Academic journal article Historical Journal of Massachusetts

The Veterans Education Project of Amherst, Massachusetts

Academic journal article Historical Journal of Massachusetts

The Veterans Education Project of Amherst, Massachusetts

Article excerpt

Editor's Introduction: The Veterans Education Project (VEP), founded in 1982 by Vietnam veterans, is an independent, non-profit organization based in Amherst, Massachusetts. It is a unique, local organization whose history deserves to be written in full. Several of the veterans profiled in Tom Weiner's Called to Serve were active members.

The early 1980s, when VEP was created, was a time of mounting international tensions. President Carter had reinstated selective service registration in 1980. That same year, Ronald Reagan campaigned for the White House advocating dramatically increased military spending and espousing a bellicose foreign policy that embraced the concept of limited nuclear war}

In a major campaign speech to the Veterans of Foreign Wars (VFW), Reagan coined the term "Vietnam syndrome. " He alleged that the Soviet Union was outspending the U.S. in the global arms race and warned that America's global power was decreasing. He accused the Carter administration of being "totally oblivious" to the Soviet threat. Reagan characterized the "Vietnam syndrome" as a deep reluctance on the part of the American public to support U.S. military interventions abroad due to widespread public doubt over the morality of America's intentions and actions during the Vietnam conflict. Reagan, however, argued that America hadfought for "a noble cause":

For too long, we have lived with the "Vietnam Syndrome." Much of that syndrome has been created by the North Vietnamese aggressors. . . . Over and over they told us for nearly ten years that we were the aggressors bent on imperialistic conquests. They had a plan. It was to win in the field of propaganda here in America what they could not win on the field of battle in Vietnam. ... It is time we recognized that ours was, in truth, a noble cause.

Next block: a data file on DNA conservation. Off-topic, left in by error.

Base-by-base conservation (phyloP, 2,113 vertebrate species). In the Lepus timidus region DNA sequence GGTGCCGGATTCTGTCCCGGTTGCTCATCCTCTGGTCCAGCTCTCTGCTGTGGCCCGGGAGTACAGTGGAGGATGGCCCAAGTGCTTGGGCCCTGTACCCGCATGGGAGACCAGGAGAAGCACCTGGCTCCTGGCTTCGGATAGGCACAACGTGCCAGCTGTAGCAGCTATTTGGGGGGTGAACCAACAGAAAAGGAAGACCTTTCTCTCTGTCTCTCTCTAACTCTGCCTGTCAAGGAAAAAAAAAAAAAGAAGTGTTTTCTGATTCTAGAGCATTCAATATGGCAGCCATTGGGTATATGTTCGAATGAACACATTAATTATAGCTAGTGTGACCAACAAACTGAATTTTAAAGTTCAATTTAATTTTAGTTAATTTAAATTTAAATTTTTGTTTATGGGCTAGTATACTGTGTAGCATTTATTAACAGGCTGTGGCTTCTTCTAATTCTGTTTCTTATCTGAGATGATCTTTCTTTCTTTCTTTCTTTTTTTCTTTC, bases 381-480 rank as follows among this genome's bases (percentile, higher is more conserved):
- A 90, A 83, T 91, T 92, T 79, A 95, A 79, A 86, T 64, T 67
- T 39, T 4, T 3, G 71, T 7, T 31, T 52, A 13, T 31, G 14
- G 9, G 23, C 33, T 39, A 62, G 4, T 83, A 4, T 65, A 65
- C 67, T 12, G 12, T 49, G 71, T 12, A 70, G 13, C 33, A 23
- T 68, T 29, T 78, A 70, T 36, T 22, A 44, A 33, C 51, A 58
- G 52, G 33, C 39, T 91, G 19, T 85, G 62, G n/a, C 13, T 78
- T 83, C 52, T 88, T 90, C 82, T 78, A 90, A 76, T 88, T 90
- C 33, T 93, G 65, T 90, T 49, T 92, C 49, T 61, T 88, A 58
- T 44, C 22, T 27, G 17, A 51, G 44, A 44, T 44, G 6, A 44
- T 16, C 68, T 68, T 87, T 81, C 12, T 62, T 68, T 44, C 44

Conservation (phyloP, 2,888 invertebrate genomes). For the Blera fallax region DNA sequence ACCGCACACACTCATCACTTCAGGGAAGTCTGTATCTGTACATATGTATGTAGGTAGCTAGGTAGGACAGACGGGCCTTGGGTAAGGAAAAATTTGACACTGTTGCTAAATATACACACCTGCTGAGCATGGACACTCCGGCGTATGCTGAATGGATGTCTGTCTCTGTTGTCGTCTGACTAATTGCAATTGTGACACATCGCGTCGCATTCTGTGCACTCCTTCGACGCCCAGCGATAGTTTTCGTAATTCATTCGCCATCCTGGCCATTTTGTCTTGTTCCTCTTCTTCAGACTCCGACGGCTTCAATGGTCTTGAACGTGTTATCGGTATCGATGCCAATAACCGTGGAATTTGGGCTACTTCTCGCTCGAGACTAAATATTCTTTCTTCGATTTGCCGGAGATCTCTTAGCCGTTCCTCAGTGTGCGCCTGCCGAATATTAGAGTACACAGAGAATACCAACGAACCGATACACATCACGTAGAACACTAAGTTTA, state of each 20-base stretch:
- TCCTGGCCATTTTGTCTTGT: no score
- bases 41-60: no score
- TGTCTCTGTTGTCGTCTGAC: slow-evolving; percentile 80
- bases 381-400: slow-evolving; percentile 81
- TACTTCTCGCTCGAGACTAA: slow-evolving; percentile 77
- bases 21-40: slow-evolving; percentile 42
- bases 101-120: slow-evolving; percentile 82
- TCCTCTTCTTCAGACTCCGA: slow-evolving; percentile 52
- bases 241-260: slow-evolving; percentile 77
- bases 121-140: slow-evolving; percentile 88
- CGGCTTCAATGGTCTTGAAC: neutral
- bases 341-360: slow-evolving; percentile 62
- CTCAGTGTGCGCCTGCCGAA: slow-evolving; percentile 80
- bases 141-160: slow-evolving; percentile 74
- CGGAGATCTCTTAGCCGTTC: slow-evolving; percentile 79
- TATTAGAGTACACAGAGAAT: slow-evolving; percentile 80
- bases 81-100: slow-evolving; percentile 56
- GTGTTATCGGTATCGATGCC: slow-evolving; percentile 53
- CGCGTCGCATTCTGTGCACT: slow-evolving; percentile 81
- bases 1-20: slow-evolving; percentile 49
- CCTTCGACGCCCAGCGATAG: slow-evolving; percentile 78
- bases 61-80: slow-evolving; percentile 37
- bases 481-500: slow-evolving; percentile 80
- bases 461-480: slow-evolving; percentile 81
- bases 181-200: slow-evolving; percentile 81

Reagan concluded with the equally famous line, "Let us tell those who fought in that war that we will never again ask young men to fight and possibly die in a war our government is afraid to let them win."1

Some Vietnam veterans were deeply disturbed by this characterization, having themselves questioned both the necessity and the morality of the war they had been asked to fight. At the same time, shortly afier his election, President Reagan began campaigning for Congressional support to send U.S. troops to Central America to overthrow the Sandinista government of Nicaragua and also to provide support for the government of El Salvador, which was fighting a brutal civil war against its own population. When Congress refused, and later denied all U.S. funding to assist the "Contras" (the "counter-revolutionaries" who were seeking to overthrow the Sandinista government), the stage was set for the IranContra Affair.

During the early years of the Reagan administration, Vietnam Veterans Against the War (VVAW), a national organization formed in 1967, saw an upsurge in activism. As the VVAW's website explains, "The parallels with Vietnam were particularly striking in Central America where the U.S. supported repressive regimes against popular insurgencies. "3 Some veterans had sons who were approaching draft age, and they feared for their childrens futures.4

This was the national context in which the Amherst Veterans Education Project was born? This short "sidebar"article, intended to complement this issue's Editor's Choice selection by Tom Weiner on the Vietnam-era draft, offers a personal reflection by Robert M. Wilson, who served as a staff member for twenty years (1992-2012). The Veterans Education Project is a registered 501(c)3 non-profit organization, funded solely by donations from individuals, businesses and foundation grants. It is not affiliated with the Veteran's Administration or any other government agency, nor does it receive federal or state funding for its operating expenses.


In 2012, I retired as executive director of the Veterans Education Project. I am not a veteran. …

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